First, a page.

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President Biden will do 'whatever it takes' to help Marshall Fire victims

The president toured damage in Louisville and then met with survivors of the Marshall Fire.

BOULDER COUNTY, Colo. — President Joe Biden visited Colorado on Friday to tour the Marshall Fire damage in Boulder County.

> Watch President Biden's full remarks lower in the story.

Biden was joined by First Lady Dr. Jill Biden, Colorado Gov. Jared Polis (D), U.S. Rep. Joe Neguse (D-Colorado), Sen. Michael Bennet (D-Colorado) and Sen. John Hickenlooper (D-Colorado) on Friday's tour.

The president arrived in Colorado on Air Force One shortly after 2 p.m. and then traveled to Rocky Mountain Metropolitan Airport (RMMA) on board Marine One.

Once in the area, the officials toured an area of Louisville that was damaged by the Marshall Fire. Following the tour of the damage, the president met with survivors at the Louisville Recreation & Senior Center and delivered brief remarks about the federal response to the fire.

He and the first lady thanked firefighters and other first responders who fought the fire and have worked in its aftermath.

Credit: AP
President Joe Biden and first lady Jill Biden talk with people as they tour a neighborhood in Louisville, Colo., Friday, Jan. 7, 2022, that was impacted by the recent wildfire. (AP Photo/Susan Walsh)

"I intend to do whatever it takes for as long as it takes to support you," Biden said, adding that he has worked closely with Polis and the Colorado delegation on federal aid and assistance.

Biden talked about the role that climate change played in the Marshall Fire and in last year's Grizzly Creek fire and the mudslides that followed on Interstate 70 near Glenwood Springs.

>Video below: President Biden's remarks about the Marshall Fire.

"We can't ignore the reality that these fires are being supercharged by changes in the weather," he said as he talked about the need for more renewable energy options.

"Hang onto one another," he said. "The way to get through this is to hang onto one another...and you'll be stronger for it."

In a statement, Neguse said Boulder County communities cannot expect "to bear the burden of this disaster on their own."

"We cannot expect our communities to bear the burden of this disaster on their own," he said. "We must bring the full force of the federal government to bear as our communities work to rebuild and recover. I’m deeply grateful to President Biden and his administration for authorizing a swift disaster declaration this past weekend to begin the flow of federal funds to our community, and I look forward to hosting him on the ground on Friday to share firsthand the powerful stories of Boulder County’s resilience and strength."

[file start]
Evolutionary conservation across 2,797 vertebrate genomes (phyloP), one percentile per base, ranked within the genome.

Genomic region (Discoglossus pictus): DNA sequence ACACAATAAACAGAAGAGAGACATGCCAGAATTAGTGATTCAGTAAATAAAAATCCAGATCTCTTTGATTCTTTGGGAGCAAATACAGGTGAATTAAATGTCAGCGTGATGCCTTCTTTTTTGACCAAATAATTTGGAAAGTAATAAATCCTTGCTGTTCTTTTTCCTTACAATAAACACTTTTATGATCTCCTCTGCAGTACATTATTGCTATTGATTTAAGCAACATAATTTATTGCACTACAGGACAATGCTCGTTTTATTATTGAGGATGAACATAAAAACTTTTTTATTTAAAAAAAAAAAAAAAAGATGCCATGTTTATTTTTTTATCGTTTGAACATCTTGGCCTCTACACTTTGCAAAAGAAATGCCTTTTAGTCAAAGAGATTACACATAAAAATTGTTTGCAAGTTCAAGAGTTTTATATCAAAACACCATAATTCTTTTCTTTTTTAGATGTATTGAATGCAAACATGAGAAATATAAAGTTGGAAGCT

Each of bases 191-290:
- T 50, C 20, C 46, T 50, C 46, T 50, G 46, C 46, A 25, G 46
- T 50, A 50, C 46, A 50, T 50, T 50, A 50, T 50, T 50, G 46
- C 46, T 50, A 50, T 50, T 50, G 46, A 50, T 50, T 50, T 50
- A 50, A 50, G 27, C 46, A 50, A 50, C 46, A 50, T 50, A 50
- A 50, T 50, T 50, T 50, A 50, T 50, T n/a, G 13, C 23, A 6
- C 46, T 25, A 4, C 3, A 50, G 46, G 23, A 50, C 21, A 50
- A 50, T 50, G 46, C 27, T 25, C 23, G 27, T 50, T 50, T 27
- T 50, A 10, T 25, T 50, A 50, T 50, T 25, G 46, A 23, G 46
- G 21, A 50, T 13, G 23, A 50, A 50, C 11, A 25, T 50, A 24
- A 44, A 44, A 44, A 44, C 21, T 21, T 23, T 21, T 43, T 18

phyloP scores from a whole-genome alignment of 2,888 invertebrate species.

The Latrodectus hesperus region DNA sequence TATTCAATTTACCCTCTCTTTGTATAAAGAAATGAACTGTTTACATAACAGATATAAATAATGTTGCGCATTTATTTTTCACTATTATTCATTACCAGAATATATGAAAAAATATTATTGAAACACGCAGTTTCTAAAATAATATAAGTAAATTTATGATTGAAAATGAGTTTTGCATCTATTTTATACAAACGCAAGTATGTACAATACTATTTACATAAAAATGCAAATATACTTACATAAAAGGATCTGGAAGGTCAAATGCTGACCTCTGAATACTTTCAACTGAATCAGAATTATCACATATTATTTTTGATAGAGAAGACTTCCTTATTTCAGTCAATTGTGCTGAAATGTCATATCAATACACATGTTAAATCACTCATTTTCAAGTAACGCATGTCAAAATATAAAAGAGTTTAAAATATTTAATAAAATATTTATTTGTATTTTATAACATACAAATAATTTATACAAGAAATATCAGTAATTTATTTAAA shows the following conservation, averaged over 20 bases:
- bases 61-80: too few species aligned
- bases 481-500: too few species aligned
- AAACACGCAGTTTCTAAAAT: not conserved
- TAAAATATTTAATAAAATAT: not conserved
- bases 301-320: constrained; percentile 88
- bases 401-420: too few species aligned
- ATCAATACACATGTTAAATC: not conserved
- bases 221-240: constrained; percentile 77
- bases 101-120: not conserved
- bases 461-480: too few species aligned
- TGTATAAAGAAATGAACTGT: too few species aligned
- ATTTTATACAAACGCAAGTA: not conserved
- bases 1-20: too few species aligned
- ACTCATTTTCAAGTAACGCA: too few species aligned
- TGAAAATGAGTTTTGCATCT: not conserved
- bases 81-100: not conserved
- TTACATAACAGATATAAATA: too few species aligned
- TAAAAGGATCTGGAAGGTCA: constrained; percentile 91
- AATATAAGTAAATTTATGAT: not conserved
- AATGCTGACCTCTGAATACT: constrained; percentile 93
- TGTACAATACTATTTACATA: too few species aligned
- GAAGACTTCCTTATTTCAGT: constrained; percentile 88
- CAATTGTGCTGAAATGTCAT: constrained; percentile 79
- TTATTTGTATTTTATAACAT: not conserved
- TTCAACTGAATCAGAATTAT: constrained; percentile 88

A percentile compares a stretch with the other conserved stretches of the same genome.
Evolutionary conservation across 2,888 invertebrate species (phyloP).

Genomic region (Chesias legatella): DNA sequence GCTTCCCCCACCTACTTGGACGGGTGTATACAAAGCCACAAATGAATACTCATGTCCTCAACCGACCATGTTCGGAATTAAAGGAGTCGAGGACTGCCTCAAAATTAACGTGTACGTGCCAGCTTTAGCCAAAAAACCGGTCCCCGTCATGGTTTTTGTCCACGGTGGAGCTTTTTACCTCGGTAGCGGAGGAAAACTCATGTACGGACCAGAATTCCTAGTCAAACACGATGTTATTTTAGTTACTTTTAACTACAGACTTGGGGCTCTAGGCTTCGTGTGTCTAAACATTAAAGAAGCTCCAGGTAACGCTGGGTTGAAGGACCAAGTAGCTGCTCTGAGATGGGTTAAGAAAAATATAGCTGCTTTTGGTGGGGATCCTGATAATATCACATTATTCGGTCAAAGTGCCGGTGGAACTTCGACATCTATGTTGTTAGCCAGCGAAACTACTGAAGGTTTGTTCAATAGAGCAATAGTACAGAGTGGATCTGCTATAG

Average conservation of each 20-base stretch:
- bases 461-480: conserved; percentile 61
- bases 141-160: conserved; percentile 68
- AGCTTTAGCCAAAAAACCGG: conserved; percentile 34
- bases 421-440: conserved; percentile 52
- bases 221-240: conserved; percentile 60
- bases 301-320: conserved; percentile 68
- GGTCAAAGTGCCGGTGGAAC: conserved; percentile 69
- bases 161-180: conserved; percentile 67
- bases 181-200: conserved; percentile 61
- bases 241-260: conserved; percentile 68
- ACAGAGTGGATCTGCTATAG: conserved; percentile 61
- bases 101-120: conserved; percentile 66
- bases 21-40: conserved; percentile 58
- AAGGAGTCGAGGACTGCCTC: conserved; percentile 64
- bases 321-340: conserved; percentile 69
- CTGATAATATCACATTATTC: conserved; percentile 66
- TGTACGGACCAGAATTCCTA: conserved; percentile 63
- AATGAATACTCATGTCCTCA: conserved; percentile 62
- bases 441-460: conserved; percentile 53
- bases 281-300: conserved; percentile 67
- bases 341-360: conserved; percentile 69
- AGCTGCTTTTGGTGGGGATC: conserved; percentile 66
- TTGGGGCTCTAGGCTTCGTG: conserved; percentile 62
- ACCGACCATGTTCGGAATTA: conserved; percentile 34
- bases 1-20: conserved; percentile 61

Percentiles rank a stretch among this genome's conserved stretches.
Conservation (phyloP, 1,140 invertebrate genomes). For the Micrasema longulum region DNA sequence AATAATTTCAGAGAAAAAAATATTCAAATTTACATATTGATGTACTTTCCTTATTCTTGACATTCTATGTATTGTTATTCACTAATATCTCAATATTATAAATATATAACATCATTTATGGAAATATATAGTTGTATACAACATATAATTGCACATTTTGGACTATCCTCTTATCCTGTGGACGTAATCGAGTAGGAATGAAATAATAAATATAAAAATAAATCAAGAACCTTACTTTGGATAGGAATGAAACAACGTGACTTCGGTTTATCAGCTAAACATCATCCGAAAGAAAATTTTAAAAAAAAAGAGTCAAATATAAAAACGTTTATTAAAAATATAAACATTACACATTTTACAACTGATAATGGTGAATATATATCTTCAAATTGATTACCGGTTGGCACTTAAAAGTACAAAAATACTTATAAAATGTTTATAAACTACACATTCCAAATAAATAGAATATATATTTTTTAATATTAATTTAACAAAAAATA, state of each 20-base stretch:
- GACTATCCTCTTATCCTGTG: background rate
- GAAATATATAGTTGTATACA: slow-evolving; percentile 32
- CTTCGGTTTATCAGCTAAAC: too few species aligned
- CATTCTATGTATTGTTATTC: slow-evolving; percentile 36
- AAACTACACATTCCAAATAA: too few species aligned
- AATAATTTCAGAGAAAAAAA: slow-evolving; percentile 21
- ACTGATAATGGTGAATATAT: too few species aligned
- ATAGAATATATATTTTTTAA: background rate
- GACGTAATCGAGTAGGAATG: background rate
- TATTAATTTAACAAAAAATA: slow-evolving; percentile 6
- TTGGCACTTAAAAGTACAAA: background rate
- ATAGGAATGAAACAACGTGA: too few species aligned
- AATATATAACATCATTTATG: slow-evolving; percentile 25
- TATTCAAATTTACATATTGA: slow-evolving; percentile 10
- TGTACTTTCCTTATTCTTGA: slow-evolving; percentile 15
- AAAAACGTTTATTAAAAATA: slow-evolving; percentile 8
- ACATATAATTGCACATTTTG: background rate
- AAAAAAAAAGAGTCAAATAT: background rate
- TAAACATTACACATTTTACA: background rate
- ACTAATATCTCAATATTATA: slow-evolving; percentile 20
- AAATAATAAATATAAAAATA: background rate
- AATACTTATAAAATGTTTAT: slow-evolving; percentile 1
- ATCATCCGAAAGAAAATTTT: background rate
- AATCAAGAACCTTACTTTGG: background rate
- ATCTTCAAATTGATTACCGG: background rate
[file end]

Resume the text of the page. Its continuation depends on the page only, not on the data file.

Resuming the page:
RELATED: $12 million donated to Boulder County Wildfire Fund

The Community Foundation of Boulder County said Tuesday it has approved a grant to begin immediately dispersing $5 million in direct aid to those impacted by the Marshall Fire last week. That is just a portion of the $12 million donated to the wildfire relief fund.

Meanwhile, the investigation into the cause and origin of the fire could take weeks or months, officials said at a news conference Monday.

Two people were missing, 1,084 structures were destroyed. That includes 550 in Louisville, 378 in Superior, and 156 in unincorporated Boulder County.

The fire, which started Dec. 30, damaged another 149 structures and burned 6,026 acres. The fire is 100% contained.

>Video below: President Biden arrives in Colorado to survey damage from the Marshall Fire

Days after flames and smoke were seen emanating from what might be the source of the wildfire, investigators continue to eye property tied to a religious sect.

Members of the global religious group live just south of the city near Highway 93 and Marshall Road, where smoke and flames were captured on witness video mid-morning last Thursday.

This week, Boulder County Sheriff Joe Pelle acknowledged the group’s land in this location is tied to the investigation and stressed it could take weeks or months to find an official cause of the fire.

So far, nobody has been charged or accused.

Twelve Tribes is a religious sect with communities from Japan to Boulder that operates more than 20 Yellow Deli shops, including a location on Pearl Street in the city. The group says it tries to live a lifestyle reflective of the early Christian church.

RELATED: Religious group’s land tied to Marshall Fire investigation, sheriff says

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